A newly published study states a growing number of people are sent to the hospital, because of injuries from electric scooters.
The Journal of the American Medical Association conducted the study, and analyzed injuries caused by electric scooters. It’s the first study of its kind.
“We really need to understand more exactly about the scooters and what the most appropriate way to enjoy them is,” said Dr. James Mobley, who works at the Medical Arts Clinic in Portland.
By documenting scooter riders for one year in a California city, researchers found that there were 249 total injuries.
Those injured fell, collided into something, or hit a moving vehicle or object.
James Whitney, an electric scooter rider, says it’s easy to lose control riding an electric scooter.
“You can clip along a little bit,” Whitney said. “And if you’re not watching where you’re going, you’re going to run into somebody.”
Many injuries were serious, and some were severe. 70 percent of the injuries were fractures or head injuries. Shockingly, only about 4 percent of riders admitted to wearing a helmet.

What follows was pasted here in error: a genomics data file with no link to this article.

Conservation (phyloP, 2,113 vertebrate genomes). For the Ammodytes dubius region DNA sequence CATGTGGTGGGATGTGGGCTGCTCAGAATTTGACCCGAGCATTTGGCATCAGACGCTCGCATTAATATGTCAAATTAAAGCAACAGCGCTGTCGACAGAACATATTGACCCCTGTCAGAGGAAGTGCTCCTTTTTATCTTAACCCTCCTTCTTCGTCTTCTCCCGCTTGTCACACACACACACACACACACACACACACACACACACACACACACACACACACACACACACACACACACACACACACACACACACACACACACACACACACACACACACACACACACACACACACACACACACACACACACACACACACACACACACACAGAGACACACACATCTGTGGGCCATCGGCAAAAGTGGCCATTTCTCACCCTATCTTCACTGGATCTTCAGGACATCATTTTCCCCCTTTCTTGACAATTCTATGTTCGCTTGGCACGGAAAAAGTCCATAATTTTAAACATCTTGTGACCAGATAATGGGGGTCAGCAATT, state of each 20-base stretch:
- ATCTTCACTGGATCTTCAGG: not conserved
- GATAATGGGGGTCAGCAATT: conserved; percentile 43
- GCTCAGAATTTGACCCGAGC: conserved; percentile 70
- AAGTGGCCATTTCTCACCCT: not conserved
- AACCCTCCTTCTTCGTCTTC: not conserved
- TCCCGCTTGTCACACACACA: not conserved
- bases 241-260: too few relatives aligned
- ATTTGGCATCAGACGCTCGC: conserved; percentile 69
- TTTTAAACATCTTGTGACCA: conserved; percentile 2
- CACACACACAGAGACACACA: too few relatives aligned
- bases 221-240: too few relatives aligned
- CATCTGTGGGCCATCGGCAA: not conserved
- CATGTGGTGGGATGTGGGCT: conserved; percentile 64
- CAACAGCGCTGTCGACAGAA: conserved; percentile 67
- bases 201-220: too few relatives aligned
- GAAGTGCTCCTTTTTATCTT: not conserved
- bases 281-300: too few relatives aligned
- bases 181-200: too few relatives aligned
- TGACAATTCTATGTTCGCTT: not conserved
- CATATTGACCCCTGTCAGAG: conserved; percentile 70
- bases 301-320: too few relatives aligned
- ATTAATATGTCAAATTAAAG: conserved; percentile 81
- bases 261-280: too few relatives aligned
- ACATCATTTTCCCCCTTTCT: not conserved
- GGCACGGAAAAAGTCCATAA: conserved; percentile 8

“There are no helmets supplied,” Whitney said. “So I think you do take that at your own risk.”
Based on the study, Dr. Mobley estimates Corpus Christi physicians would see 1,000 annual injuries from electric scooters.
That’s why he also says it’s important for riders not to underestimate the dangers of these scooters.
“Renting a scooter without a helmet is like renting a motor vehicle without seat belts,” said Dr. Mobley.
For a closer look at the study, click here.